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May 16, 2003

Gloating over The Matrix

Friedrich --

On my morning walk to work this morning, I passed a couple of movie theaters showing the "Matrix" sequel. 9:30 a.m., and already there was a big line outside the box office window, which wasn't yet open. Lordy, how can any movie live up to such expectations? Quite a contrast with the first film. People seem to have forgotten that, before it opened, the first film was widely expected (to the extent anyone was paying much attention to it at all) to be a flop.

A second here while I break my arm patting myself on the back. I remember the low expectations with which the original was greeted because I went to an early press screening of the picture. Even before the lights went down, I picked up that the film was expected to be a bomb. Nothing bizarre or worth analyzing about this -- it just seemed like the film was on its way to becoming one of those pictures grumpy press people love jumping on.

I adored watching the film and was fizzing about it afterwards. But, to my surprise, nearly everyone who'd watched it with me disagreed. They came away from the screening convinced they'd been right -- the film was a bust. "But it's got certain qualities people may really respond to," I managed to say. (I'm crowing about this because my commercial-success prediction rate is generally so lousy that I have to prance around a bit when I do get it right.) To no avail, of course: I'm ignored in the mainstream, hence I blog.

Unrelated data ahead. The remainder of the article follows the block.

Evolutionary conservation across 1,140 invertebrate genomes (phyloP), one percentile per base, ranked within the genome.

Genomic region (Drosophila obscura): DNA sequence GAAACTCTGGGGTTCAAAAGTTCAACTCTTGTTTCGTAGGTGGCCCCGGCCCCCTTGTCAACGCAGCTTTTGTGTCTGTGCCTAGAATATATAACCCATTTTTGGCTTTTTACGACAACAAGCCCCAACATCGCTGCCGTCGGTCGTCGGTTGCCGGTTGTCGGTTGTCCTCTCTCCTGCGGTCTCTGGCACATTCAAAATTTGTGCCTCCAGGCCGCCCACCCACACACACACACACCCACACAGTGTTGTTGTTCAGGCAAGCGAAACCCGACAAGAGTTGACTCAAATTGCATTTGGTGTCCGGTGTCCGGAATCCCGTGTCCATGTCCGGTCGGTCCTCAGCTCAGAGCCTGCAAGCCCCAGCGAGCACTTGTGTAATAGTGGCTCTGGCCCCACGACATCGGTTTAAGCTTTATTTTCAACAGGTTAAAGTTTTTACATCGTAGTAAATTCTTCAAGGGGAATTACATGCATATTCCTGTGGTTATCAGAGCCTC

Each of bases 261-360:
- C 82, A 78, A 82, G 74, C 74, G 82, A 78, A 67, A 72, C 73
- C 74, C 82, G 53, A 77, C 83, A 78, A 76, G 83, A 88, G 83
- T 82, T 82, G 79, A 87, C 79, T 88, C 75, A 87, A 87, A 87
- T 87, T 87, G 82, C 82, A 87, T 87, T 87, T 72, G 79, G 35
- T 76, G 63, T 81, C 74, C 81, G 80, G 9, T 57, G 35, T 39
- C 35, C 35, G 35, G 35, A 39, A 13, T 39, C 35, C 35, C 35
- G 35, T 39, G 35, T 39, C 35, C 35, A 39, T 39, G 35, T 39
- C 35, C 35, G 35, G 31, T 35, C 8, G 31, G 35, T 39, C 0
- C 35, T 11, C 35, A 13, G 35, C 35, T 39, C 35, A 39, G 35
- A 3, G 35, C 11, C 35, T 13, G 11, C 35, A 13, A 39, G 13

The press, in fact, didn't manage to overcome their aversion to "The Matrix" for a couple of weeks. It took them that long to recognize that the public had found something in the movie that they (the press) hadn't, and was responding like crazy.

A couple of points that I don't think get made enough about the film:

1) Although the original "Matrix" was a big hit, it wasn't a big hit in the sense that something like "Independence Day" was a big hit. It was essentially a cult movie that connected with a mood and busted out of that category. (Which makes me worry about the sequels, which have been made and anticipated in the full glare of spotlights.) As a movie-biz phenom, in other words, it was more like "Blade Runner" (a resonant and influential pop-cult phenom) than a triumph of marketing like the recent "Star Wars" movies.

And 2) Part of what people responded to in the original was eroticism, poetry and art. Film geeks and critics may go on (and on) about the film's "philosophy" -- but what's making them do so? That strikes me as the more basic and interesting question. I'd argue that the film has wonderful erotic qualities, and not just in the way the stars looked good in leather. It's in the film's whole way of seeing things: the sense of fate, the anguished-but-exhilarating retro-futurism, the sense of a deeper mystery, of solemn and moving things far beyond our comprehension, of a tragic dimension to life. The film has a seductive and hypnotic solemnity -- in terms of look and feel, the film isn't all that different from the W brothers' erotic thriller "Bound." And art? Well, the Wachowskis are serious film and comic book buffs, and the movie is, among other things, an echo chamber of what's on their minds. The special effects that seemed so newfangled at the time didn't just make you say "Cool!" They had poetic qualities -- conceptual audacity crossed with visual beauty.